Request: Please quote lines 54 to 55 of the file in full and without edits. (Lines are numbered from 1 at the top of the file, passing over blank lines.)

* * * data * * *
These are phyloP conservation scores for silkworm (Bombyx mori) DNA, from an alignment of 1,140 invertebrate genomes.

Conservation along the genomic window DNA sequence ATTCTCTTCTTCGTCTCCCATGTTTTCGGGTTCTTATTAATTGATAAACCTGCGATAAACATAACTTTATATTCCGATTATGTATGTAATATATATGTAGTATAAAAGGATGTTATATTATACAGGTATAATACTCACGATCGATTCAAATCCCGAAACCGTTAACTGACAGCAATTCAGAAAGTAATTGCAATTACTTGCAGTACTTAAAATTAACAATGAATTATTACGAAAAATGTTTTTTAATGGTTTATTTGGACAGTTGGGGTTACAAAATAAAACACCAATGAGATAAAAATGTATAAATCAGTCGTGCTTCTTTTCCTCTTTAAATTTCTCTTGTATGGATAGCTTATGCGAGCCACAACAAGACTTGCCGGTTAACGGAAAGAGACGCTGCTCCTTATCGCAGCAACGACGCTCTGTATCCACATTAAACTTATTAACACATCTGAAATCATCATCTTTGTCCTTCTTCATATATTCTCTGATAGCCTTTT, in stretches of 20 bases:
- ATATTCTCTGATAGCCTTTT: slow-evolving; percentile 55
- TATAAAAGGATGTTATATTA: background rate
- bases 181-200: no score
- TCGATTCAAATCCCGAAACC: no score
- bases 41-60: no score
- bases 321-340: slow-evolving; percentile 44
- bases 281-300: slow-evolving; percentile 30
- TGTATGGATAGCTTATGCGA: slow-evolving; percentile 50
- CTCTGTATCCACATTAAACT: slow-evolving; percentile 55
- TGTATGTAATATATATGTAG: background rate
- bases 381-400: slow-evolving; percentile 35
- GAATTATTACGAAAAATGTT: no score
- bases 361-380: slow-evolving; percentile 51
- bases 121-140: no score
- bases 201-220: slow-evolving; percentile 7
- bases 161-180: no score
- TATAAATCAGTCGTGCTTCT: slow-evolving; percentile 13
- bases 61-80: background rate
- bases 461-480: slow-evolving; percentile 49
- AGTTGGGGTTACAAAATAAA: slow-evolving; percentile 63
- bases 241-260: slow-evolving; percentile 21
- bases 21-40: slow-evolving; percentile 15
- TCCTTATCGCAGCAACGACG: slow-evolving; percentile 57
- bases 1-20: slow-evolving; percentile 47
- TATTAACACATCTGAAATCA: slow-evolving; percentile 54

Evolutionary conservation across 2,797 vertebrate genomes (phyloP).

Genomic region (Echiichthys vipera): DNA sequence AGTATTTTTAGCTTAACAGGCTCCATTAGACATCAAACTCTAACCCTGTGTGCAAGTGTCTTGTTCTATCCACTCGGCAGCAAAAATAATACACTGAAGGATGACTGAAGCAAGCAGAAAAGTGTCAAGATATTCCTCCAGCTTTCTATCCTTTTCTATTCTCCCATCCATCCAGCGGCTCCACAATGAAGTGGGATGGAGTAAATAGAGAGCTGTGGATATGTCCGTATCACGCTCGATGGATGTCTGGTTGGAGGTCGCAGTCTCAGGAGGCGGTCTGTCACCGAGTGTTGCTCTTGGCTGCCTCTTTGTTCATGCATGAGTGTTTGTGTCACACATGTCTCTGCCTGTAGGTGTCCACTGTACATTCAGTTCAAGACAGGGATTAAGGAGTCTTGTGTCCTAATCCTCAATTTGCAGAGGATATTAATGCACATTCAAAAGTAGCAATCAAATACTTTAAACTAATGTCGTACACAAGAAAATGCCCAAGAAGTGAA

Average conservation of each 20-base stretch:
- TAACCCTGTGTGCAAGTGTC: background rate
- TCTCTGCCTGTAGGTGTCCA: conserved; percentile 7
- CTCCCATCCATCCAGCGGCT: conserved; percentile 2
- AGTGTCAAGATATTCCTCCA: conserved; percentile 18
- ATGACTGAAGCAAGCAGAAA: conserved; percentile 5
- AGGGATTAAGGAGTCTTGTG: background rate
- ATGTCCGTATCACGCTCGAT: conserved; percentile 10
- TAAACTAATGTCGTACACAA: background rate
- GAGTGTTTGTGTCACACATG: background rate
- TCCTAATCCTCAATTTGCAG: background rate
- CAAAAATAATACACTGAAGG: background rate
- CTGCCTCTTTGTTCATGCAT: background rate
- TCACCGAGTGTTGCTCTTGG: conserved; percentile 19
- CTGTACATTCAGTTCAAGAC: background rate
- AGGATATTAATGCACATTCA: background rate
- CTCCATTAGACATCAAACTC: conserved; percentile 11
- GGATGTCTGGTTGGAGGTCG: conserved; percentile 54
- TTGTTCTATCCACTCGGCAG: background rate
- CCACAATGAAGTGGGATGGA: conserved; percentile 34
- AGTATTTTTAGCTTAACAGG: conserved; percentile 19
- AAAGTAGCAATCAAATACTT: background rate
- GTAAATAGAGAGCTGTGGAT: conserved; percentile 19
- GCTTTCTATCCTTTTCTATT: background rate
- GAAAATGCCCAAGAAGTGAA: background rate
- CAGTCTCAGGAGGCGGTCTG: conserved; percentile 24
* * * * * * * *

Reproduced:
- GAAAATGCCCAAGAAGTGAA: background rate
- CAGTCTCAGGAGGCGGTCTG: conserved; percentile 24